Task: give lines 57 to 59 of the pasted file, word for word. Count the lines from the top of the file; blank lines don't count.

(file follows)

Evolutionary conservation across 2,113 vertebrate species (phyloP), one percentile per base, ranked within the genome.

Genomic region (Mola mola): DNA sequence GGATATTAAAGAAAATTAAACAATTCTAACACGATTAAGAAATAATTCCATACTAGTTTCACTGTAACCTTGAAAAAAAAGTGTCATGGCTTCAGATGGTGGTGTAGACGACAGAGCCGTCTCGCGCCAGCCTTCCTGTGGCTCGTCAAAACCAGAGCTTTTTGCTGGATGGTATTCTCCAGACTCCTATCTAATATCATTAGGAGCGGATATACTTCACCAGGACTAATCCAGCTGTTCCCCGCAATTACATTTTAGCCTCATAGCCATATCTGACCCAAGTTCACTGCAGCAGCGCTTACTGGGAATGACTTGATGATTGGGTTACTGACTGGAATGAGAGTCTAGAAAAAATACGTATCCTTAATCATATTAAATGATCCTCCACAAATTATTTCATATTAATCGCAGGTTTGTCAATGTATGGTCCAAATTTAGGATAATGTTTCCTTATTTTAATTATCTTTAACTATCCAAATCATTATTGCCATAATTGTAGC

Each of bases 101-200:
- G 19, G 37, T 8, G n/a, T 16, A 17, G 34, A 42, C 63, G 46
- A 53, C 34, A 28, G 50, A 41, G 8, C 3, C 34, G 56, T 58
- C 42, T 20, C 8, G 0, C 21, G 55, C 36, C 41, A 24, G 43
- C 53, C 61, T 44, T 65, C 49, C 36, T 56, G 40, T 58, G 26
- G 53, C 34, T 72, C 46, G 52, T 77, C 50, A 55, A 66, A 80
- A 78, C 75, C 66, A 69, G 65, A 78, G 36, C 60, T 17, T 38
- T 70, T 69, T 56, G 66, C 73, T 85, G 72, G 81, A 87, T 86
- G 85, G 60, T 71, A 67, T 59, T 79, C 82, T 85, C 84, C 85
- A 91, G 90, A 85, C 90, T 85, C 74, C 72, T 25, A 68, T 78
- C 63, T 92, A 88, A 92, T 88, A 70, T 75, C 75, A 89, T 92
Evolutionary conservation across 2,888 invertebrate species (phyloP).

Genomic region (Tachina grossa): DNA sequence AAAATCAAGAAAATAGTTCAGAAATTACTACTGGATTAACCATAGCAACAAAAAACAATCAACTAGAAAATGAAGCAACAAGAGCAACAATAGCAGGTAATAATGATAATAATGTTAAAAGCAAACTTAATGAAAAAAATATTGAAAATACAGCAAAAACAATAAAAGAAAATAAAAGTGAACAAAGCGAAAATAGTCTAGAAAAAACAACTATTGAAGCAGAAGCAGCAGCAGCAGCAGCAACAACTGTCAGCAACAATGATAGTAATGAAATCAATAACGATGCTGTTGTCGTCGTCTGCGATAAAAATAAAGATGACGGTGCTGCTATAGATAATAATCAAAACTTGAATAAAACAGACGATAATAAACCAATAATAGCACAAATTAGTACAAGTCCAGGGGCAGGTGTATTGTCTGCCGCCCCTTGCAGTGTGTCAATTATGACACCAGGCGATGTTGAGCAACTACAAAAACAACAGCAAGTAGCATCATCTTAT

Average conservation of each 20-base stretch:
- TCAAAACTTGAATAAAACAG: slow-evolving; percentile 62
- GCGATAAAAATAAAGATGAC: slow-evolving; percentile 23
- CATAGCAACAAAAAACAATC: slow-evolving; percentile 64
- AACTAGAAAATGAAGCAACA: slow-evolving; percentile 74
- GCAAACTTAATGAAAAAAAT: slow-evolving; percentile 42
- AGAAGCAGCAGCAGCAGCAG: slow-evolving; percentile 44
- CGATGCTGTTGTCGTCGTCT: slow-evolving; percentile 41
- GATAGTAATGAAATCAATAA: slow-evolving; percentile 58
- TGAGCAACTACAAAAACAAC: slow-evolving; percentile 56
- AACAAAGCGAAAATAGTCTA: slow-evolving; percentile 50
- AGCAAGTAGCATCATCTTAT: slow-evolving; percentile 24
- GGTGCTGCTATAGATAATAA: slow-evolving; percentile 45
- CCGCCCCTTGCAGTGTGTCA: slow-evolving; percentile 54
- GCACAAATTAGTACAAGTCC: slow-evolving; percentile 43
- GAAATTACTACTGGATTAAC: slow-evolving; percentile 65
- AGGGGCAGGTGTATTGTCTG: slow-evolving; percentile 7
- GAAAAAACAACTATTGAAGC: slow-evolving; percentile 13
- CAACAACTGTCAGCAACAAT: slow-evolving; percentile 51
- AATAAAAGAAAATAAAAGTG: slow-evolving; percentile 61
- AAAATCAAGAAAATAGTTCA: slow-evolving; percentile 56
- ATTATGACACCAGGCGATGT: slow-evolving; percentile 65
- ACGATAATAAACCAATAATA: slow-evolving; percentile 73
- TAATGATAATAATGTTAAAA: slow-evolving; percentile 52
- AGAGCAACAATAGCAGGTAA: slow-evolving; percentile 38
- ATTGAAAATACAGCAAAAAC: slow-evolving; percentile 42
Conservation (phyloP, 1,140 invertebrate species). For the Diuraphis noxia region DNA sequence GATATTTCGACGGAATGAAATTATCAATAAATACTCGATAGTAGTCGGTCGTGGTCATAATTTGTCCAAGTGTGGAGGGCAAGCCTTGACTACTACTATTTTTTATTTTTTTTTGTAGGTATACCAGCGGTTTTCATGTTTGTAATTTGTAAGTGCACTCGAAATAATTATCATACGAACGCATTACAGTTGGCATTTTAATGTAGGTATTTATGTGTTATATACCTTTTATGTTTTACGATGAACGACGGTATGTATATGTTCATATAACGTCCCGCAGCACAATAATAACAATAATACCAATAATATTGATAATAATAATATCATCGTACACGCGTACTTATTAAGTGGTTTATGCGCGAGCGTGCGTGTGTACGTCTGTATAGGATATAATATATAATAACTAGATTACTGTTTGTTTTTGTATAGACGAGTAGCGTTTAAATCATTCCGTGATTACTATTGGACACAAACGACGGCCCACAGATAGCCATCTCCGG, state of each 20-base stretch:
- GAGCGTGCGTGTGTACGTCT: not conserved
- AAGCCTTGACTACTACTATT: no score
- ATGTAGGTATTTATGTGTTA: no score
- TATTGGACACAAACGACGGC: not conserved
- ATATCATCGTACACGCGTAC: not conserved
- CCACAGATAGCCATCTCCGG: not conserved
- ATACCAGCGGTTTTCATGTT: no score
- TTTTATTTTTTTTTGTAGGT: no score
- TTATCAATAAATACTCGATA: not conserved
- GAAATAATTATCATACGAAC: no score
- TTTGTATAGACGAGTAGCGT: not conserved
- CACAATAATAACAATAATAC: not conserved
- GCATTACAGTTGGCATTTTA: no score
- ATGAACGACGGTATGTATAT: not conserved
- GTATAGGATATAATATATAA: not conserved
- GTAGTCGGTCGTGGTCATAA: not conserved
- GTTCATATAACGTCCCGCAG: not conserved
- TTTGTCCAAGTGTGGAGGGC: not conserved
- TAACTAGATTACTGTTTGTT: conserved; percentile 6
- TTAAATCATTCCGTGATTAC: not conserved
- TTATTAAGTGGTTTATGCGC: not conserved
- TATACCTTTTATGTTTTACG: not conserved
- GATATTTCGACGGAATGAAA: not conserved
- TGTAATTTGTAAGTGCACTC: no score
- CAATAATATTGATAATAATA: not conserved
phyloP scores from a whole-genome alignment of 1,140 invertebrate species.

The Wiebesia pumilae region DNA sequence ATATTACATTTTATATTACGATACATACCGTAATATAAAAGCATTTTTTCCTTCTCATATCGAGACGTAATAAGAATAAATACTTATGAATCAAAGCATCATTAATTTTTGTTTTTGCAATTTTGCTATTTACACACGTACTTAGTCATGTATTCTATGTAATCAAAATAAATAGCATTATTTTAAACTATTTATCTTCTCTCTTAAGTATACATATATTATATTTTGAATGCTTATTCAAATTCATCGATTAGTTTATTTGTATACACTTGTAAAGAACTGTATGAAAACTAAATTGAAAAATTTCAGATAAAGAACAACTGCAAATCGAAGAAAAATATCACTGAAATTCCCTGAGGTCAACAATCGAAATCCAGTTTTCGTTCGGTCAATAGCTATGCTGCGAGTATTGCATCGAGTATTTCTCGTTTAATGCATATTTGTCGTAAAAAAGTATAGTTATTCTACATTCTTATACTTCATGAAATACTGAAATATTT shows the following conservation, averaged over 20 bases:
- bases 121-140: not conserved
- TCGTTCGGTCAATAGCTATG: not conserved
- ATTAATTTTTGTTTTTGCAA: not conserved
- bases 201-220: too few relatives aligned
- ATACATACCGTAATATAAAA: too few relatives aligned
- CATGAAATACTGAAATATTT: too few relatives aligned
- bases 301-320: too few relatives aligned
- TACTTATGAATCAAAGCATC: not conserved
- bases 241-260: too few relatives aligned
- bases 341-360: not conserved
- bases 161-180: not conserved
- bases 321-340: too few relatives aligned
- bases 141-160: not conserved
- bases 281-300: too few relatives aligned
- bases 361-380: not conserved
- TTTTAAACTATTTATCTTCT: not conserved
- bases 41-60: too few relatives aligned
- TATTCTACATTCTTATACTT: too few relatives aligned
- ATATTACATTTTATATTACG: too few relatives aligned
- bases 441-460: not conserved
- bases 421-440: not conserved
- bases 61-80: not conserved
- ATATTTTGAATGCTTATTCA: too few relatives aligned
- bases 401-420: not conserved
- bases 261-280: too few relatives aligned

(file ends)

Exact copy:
- GTATAGGATATAATATATAA: not conserved
- GTAGTCGGTCGTGGTCATAA: not conserved
- GTTCATATAACGTCCCGCAG: not conserved